Making a good deal requires understanding what you will gain and what you must lose. Deal-making is almost as old as time. Part of what makes some people better deal-makers than others, is their ability to evaluate a deal beyond their emotions. Emotions are essential in making a deal; often emotions can signal red flags and if you have a high EQ they can help you assess situations quickly. However, overt and excessive emotional responses can impede good decision making and hence hinder the “deal.”
On a recent trip to West Africa I frequently heard Africans complaining about the poor trade deals popular “leaders” made in regard to resources and land on the continent. Everyone told me that leaders took bribes (or dash), while seeking dash themselves! Such international deals often were made at the expense of the nation and I marveled that the negotiating leader overlooked his own opportunity for greater gain had he negotiated a better deal. Could it be emotion?
Probably one of the most courageous things you can do in work or business is to remove excessive emotion from the equation. The ability to look logically and unaffectedly at the options and make the best decision at hand is a true strength. Could a scarcity mindset be hindering West Africa’s ability to make good trade decision and ultimately to progress? According to psychologist, a scarcity mentality is when an individual is terrified that there isn’t enough for everyone.
In business and life, it has been a great myth that women are more emotional than men. Therefore we often ascribe such lapses in male-dominated business fields to other factors. But the truth is that both sexes are emotional and make poor, sometimes terrible decisions based on emotion. The scarcity mentality evokes a kind of fear; therefore, the ability to engage in long-term and critical-thinking, coupled with emotional restraint is absolutely necessary.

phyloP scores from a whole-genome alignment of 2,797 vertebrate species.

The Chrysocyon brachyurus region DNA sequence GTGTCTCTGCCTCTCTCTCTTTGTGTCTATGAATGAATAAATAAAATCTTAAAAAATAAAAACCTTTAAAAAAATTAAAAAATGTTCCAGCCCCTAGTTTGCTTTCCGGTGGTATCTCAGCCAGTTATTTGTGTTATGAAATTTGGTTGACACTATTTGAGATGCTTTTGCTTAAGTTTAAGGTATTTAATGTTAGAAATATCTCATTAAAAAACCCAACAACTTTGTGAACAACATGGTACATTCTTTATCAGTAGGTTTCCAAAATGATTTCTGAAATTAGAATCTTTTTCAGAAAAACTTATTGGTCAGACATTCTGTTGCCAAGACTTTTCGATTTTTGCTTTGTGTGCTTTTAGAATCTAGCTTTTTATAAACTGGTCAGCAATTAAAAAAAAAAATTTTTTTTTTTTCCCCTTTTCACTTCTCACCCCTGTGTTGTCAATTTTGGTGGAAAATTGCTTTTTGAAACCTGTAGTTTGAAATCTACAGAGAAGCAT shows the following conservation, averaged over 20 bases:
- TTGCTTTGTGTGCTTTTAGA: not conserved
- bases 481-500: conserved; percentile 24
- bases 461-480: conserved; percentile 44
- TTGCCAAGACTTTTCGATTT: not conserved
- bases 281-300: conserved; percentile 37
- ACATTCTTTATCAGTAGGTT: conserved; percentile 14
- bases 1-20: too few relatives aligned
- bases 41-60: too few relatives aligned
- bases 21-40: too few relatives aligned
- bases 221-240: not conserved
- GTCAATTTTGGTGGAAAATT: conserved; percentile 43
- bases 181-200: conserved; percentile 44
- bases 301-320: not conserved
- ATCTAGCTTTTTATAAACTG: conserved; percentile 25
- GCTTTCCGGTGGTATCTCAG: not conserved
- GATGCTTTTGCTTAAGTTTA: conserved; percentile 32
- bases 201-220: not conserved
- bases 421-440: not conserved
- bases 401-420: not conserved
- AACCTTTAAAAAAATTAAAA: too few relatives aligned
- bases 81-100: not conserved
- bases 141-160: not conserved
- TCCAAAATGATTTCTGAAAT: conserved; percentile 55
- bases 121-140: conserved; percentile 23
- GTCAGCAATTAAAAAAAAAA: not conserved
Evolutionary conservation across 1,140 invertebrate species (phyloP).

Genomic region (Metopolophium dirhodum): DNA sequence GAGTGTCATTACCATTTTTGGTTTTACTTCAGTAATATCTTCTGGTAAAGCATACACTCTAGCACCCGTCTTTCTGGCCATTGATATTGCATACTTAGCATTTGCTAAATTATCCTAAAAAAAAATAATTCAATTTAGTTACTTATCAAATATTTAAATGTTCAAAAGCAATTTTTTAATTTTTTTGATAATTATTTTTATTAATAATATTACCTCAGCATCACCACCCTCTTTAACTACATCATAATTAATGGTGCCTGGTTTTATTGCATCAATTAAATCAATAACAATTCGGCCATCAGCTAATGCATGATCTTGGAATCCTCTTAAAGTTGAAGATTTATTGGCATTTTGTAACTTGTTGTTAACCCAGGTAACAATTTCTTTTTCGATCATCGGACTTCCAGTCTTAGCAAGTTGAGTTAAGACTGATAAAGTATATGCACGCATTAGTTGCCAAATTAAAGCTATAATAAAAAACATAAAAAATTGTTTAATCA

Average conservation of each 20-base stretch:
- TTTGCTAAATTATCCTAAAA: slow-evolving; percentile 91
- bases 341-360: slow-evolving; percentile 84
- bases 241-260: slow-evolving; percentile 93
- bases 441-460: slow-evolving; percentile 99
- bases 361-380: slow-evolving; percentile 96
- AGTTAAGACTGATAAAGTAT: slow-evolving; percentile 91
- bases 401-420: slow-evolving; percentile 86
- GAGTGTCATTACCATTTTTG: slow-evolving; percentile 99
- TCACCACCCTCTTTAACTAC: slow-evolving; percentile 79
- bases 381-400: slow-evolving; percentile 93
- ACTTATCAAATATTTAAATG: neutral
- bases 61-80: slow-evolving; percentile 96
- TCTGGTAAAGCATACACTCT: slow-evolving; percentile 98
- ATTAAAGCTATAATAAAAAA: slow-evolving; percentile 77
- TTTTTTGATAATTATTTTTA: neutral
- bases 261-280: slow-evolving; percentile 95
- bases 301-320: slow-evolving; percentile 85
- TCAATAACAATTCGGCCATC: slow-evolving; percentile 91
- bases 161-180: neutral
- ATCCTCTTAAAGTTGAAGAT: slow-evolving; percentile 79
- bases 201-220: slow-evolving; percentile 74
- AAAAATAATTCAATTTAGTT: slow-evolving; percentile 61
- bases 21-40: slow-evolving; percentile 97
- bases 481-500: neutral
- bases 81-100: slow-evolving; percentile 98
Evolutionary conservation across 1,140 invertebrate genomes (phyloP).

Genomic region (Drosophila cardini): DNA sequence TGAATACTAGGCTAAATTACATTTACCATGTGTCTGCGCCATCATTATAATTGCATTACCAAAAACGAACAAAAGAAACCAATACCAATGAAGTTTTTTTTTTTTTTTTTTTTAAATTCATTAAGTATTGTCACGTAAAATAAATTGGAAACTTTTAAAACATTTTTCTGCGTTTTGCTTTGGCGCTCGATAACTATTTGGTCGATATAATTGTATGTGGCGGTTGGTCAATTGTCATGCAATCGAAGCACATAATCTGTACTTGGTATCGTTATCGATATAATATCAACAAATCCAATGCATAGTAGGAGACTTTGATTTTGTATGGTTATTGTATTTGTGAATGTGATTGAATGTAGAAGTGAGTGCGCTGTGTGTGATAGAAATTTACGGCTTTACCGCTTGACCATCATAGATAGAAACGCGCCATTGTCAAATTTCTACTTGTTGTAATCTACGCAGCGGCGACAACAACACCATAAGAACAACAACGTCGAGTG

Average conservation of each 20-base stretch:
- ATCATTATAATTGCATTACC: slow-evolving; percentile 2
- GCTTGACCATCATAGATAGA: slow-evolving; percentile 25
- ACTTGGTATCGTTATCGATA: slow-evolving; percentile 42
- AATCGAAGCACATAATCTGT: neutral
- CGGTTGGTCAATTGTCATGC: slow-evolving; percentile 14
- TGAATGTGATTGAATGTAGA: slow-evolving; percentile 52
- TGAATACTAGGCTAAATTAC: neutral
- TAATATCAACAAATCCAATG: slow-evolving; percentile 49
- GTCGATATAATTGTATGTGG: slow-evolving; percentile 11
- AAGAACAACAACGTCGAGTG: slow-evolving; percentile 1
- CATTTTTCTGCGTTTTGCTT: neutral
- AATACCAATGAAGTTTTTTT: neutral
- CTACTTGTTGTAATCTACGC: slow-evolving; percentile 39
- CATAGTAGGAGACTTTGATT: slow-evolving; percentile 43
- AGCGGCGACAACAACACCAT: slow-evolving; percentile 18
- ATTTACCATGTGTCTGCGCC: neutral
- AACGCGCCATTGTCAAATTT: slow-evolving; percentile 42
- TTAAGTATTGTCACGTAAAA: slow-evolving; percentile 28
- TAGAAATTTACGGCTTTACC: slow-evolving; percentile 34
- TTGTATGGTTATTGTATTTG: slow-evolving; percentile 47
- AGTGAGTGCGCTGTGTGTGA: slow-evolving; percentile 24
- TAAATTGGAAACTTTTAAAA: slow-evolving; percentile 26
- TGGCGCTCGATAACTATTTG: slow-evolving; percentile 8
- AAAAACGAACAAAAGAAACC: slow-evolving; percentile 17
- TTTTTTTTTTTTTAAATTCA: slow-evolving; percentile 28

As an example, African states have come under fire for their $60 Billion engagement with China’s Belt and Road Initiative in what some have called a debt trap. But a clear unemotional, evaluation would reveal the pros and cons of the deal. While many criticize China and African states, they often overlook the nearly $300 billion Africa owes to the World Bank/IMF. The fact is that Sino-African partnerships are making it possible for Africa to have a shot at taking part in the World economy. This was unthinkable even 30 years ago.
Clear, unemotional thinking is critical and Africa illustrates how important that quality is in trade negotiations. Perhaps what is most disturbing about the debt trap concept, is the implication that African cannot make its own decisions in bilateral agreements. Decision-making is the hallmark of leadership and ultimately good deal-making.